Last November, at the Acquired Brain Injury Provincial Conference, organized by the Ontario Brain Injury Association, we had the opportunity to meet Joanne Smith, certified nutritional practitioner and co-author of the book Eat Well, Live Well with Spinal Cord Injury & Other Neurological Conditions. She runs a successful nutrition business, specializing in providing optimal nutritional health for people with disabilities, with special interest in spinal cord injury. Joanne has presented at conferences across Canada.
Her expertise in the disability community comes from her personal experience of living with a spinal cord injury for twenty-five years, as well as her years as host and producer of two national television programs focusing on in-depth stories about Canadians with disabilities, the Gemini award-winning CBC show Moving On and Accessibility in Action.
Joanne’s dedication to raising awareness and improving the lives of Canadians with disabilities led to her receiving the King Clancy Award in 2006, being inducted into the Terry Fox Hall of Fame in 2007 and being honored with the Gabriel Award in 2008.
ABR’s approach piqued her curiosity and she decided to attend our last Thrive and Flourish session in Toronto. She was absolutely thrilled by the experience: ‘Just wanted to let you know that I attended the introductory session yesterday with Marianna and the new parents. It was absolutely fascinating and Marianna is such a wonderful speaker/therapist! …’
We concluded that her nutritional knowledge in the domain would be a fantastic complement to ABR’s trans-fascial approach.
Joanne will be writing a monthly nutritional blog for ABR Americas. Here is what she has to say…
Any parent living with a child with Cerebral Palsy, or any other neurological condition, knows that nutrition has not traditionally played a significant role in their child’s rehabilitation or long term health care. Trying to find accessible facilities or even information that caters to the unique nutritional needs of children with disabilities (the people who in many cases need this form of complimentary and preventative health care the most) is extremely difficult.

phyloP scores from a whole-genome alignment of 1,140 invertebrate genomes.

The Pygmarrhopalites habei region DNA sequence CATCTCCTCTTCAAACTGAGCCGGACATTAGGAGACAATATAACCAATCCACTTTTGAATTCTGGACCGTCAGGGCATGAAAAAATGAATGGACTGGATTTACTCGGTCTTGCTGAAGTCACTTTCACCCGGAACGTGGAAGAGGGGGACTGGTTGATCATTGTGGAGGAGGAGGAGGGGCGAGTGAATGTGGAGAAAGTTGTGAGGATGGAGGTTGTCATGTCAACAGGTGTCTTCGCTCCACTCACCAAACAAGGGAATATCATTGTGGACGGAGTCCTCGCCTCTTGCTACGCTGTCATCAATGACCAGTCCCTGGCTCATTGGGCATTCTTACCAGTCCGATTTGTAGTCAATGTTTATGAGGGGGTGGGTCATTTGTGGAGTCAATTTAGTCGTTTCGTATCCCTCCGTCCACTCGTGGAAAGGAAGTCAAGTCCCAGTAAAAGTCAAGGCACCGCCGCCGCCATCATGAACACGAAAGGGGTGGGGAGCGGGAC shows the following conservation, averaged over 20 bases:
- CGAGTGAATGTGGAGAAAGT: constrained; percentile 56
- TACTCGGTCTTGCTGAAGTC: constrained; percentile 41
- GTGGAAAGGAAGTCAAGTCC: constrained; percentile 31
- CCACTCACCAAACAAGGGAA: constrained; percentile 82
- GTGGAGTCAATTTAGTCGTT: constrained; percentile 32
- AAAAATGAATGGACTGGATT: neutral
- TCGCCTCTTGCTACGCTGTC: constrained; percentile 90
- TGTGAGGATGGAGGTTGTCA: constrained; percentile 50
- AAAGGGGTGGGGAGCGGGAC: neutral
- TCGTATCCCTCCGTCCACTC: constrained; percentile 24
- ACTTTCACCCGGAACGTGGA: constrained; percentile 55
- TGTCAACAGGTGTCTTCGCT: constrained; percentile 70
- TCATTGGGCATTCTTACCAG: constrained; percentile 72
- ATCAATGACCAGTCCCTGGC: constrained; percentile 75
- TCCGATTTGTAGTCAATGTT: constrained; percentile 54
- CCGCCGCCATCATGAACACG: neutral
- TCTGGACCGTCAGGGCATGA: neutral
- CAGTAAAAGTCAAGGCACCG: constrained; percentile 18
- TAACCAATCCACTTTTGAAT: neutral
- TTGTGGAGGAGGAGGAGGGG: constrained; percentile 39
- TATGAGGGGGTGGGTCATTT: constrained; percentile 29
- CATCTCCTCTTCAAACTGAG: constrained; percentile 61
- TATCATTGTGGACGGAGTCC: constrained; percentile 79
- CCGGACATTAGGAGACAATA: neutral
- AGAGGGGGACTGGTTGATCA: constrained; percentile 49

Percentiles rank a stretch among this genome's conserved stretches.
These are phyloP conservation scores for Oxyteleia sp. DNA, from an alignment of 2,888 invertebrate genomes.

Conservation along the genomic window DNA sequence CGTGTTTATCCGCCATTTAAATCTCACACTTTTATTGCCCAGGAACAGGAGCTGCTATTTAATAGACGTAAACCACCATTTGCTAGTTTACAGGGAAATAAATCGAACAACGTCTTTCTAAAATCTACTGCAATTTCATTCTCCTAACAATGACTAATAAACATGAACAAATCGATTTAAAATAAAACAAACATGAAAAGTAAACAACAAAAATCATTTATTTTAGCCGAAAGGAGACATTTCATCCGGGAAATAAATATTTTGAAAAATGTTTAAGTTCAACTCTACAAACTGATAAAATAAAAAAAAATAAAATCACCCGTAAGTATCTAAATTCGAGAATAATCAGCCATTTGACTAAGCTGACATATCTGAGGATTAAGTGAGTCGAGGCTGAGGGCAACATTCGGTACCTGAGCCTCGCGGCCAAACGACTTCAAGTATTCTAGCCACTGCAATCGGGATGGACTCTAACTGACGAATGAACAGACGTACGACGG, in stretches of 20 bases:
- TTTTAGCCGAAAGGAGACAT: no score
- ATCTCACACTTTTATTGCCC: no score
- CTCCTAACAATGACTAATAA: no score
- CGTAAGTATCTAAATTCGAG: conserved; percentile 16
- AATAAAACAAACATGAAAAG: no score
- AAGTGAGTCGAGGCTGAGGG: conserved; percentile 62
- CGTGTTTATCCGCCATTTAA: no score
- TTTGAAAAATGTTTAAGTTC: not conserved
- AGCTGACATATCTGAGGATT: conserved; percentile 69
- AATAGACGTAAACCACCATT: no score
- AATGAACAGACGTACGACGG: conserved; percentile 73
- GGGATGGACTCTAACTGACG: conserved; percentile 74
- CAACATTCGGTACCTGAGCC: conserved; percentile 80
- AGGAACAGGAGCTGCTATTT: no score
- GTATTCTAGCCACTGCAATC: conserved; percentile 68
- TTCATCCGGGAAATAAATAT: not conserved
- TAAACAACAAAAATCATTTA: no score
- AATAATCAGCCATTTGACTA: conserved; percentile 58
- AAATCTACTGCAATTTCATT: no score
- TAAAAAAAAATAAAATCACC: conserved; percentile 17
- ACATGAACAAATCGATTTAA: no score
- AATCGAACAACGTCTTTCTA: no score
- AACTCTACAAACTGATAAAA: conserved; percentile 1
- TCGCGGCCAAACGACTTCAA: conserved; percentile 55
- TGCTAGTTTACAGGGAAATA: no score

Nutrition has a profound impact on one’s physical, spiritual and mental health: this is particularly relevant for someone living with a chronic neurological condition.
Good health starts with a healthy digestive system. However, neurological injuries and conditions can significantly hinder one’s digestion, absorption and elimination functions. This in turn can contribute to the development of a host of common and recurring secondary health complications such as; cardiovascular disease, pressure sores, weakened immune function, respiratory infections, osteoporosis, neurological pain, constipation, bladder infections and obesity.
Furthermore, many prescribed medications, while necessary, can deplete the body of nutrients and/or cause negative side effects. As a result, proper digestive function is further inhibited and this increases the risk of developing potentially dangerous secondary health issues. As parents of children living with compromised systems, we need to ensure that their digestive system and other bodily functions are working optimally so they can live to their best ability.
Proper nutrition is essential in helping you achieve these goals.
However, changing eating habits is not easy and parents of children with disabilities face added challenges such as: knowing which foods are best for a particular health complication; budget constraints; and for children with decreased muscle function (who may have difficulty swallowing or with meal prep) finding easy ways to prepare and eat foods.
That’s why I am so excited to join ABR Americas via a monthly nutritional blog! Each month I will provide simple, yet vital information, tips and recipes on ways you and your family can incorporate healthy eating into your daily routine, support overall health and address many of the common secondary health conditions that you face.
You won’t want to miss it!
If any parents would like to have a personal appointment with her to get advice for their child, you may contact her directly at: